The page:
By Ryan Coody
With such a long history, Haskell has generated a significant number of notable alumni. Just as current students have a wide range of interests, alumni of Haskell have pursued a variety of career paths. Among those is an individual named Wayne Garner.
Garner, Cherokee, came to Haskell in 1999 to play football. In fact, he credits former coach Graham Snelding for “shaping and forming” his career. You see, Wayne is an accomplished musician.
He began playing guitar at the age of 7, and while at Haskell he and his friends would gather in the dorm rooms to play and write songs. Some of the coaches would even join in from time to time. While it was something he truly enjoyed, he never considered following it as a career until he came to Haskell.
Coach Snelding pulled him aside one day and suggested that he should take a shot at becoming a professional singer/songwriter, not just as a hobby, but as a career. About a year later he took that advice and formed a band. Eventually they signed a deal with Warner Bros. after performing for about a year.
Shortly later the band fell apart due to personal differences, but the experience stuck with Garner. He focused on school and football, but music never left him behind.
A few years later, Garner was living with fellow Cherokee and musician Jackson Taylor. Taylor encouraged Garner to get back into music, and he did just that.
Garner began traveling to any venue that would let him get up and play, and for a few months he was living in his car, driving around and playing music. He spent a lot of time in Wal-Mart parking lots and crashing on friend’s couches when available. It was a difficult period in his life when he was doing whatever it took to market himself and his music. “Those were dark times but also made me work even more hard, but I think it is always hard to come to a realization that you are a homeless person and at the mercy of others,” Garner said.
He was finally able to put another band together and met some friends in the recording industry. Shortly later they traveled to Omar Vellajo’s 512 Studio in Austin, Texas to record his first freshmen full length album. That seems to be the turning point in Garner’s story.
While recording, one of the album’s producers, Dan Johnson, played steel guitar on the album and joined Garner’s band afterwards. Garner said it was “a really great feeling to have someone of that [..] caliber to really believe in me as a singer/songwriter.”
“Shortly after I was approached by artist rep Frank Jackson from Smith Music/Smith Entertainment,” Garner said, and shortly afterwards he signed with the group. They released the album worldwide on May 14th, 2013.
The album has received good reviews, and on iTunes some of the comments left were “Best album out there!!!” by user Doc Newton, “Love it!!!!!!” by CardiacRN777, and Sooner5683 said “Great music!! Highly recommended! Plus the songwriter/singer is a total hottie!!”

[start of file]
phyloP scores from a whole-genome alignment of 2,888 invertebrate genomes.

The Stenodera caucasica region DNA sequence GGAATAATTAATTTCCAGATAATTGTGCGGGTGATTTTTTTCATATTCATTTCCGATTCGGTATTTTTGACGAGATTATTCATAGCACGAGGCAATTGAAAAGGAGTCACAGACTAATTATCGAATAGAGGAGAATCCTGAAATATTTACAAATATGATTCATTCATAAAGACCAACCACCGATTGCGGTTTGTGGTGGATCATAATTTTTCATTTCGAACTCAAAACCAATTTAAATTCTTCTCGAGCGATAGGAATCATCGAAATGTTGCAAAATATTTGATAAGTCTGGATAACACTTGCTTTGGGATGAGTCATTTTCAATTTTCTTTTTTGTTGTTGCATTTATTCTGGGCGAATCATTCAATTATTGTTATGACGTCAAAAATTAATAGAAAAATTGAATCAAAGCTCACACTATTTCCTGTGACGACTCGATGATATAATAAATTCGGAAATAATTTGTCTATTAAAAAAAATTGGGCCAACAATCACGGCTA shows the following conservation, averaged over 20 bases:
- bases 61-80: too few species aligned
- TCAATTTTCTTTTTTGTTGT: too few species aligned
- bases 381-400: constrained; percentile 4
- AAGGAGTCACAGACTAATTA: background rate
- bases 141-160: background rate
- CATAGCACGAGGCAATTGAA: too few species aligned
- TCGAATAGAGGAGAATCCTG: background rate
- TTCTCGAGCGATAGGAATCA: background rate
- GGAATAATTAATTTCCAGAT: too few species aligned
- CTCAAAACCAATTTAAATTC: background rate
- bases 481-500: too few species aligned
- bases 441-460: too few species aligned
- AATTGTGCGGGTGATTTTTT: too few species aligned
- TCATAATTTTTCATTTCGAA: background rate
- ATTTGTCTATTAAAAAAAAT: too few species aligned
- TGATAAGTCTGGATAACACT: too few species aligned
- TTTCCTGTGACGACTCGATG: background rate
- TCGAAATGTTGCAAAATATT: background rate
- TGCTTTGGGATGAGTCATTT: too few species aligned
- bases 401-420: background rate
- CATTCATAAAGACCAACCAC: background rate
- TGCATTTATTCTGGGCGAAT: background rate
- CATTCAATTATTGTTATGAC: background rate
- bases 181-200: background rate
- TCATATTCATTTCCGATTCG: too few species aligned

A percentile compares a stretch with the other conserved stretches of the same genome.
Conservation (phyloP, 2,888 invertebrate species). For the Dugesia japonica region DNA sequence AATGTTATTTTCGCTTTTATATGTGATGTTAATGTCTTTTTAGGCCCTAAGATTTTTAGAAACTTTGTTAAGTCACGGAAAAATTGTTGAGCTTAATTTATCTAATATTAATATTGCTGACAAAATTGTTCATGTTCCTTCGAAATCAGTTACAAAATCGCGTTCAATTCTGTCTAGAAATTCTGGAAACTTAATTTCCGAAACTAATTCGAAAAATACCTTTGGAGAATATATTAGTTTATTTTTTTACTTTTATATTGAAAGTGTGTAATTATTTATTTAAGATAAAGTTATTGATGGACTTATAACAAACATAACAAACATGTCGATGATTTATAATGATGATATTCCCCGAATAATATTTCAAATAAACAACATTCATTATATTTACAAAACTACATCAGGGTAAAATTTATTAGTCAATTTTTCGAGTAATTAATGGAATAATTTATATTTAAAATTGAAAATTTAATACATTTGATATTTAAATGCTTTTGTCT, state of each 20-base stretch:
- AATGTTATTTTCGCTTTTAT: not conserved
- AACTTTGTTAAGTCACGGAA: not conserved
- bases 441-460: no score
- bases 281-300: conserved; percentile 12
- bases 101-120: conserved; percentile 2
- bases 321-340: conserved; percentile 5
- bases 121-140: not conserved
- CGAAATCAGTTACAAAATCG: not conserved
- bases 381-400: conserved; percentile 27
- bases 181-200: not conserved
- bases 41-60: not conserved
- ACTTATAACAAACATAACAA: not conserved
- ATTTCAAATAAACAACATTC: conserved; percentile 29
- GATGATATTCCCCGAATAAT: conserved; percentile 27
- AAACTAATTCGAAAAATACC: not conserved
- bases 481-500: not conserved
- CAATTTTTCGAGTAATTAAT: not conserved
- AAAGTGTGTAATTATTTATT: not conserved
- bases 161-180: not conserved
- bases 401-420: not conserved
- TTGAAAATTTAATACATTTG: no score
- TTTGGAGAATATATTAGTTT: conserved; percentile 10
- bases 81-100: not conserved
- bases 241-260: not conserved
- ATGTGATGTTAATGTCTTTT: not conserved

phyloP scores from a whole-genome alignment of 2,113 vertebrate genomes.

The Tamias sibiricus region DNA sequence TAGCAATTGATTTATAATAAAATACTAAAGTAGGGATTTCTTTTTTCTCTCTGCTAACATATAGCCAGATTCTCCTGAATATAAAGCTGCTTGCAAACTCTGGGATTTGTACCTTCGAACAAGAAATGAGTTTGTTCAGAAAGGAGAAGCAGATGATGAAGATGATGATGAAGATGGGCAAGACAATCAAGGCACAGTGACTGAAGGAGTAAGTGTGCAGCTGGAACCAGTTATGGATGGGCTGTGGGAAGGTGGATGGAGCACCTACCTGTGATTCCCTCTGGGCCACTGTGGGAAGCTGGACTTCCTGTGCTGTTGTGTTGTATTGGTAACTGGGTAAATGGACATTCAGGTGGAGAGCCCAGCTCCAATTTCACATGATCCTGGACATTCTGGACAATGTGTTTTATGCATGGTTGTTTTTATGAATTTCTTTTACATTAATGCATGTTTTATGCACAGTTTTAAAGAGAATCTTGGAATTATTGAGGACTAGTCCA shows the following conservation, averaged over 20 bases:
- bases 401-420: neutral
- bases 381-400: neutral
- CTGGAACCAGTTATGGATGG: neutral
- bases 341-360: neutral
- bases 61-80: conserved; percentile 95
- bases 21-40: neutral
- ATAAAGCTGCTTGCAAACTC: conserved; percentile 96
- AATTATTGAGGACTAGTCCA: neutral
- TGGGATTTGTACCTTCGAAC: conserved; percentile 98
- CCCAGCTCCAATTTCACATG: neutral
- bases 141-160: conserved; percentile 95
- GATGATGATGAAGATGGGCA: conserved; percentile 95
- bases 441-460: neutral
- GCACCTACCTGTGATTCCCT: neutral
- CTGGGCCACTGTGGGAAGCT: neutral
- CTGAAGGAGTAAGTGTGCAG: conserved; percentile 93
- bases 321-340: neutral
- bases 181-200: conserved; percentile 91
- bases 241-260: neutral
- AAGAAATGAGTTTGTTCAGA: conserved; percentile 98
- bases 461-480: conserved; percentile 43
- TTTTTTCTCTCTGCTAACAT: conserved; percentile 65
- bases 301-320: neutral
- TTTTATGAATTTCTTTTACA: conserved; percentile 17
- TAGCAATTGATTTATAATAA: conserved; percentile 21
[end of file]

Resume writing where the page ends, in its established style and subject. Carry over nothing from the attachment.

Garner isn’t resting on the success of this album however. He is already looking forward to the future. ”I think the getting ahead part was something that I was able to do just by sticking to what I believed in and writing my own songs and not being a cover artist or in a cover band. I have learned that if you want to make it in this industry and do not have a lot of money than you have to write your own music and not be afraid to go out and perform it,” Garner stated.
Garner would like to see more native musicians out there and plans to help make that happnen. “There needs to be more original real Native American artists/perfomers that are taken serious through the entertainment industry and actually recognized by our tribes who should support that more.”
He says that it upsets him when he has to go out of his way to get a non-native booking agency to let him play in a tribal venue. Tribes have casinos, race tracks, and other venues that musicians like Garner can play at, but they aren’t managed by tribal booking agencies.
Obviously these agencies don’t give any preference to Native musicians. “I spoke to a sound operator at the Cherokee Hard Rock Casino in Tulsa, Oklahoma about this [..] and he looked at me and started laughing saying it’s not about being Native American it is about the money you can bring in as an entertainer. I literally felt sick to my stomach and felt my heart hit the floor.”
After that moment Garner has been working to raise awareness within the music industry by trying to reach out and contact other artists affected by that situation.
“I went to my hotel room that night after our show and thought all night of what has happened to our proud people and what I can do to change it. If we as a Native American culture can’t support our artists than we are turning our backs on the future of our own artists careers.”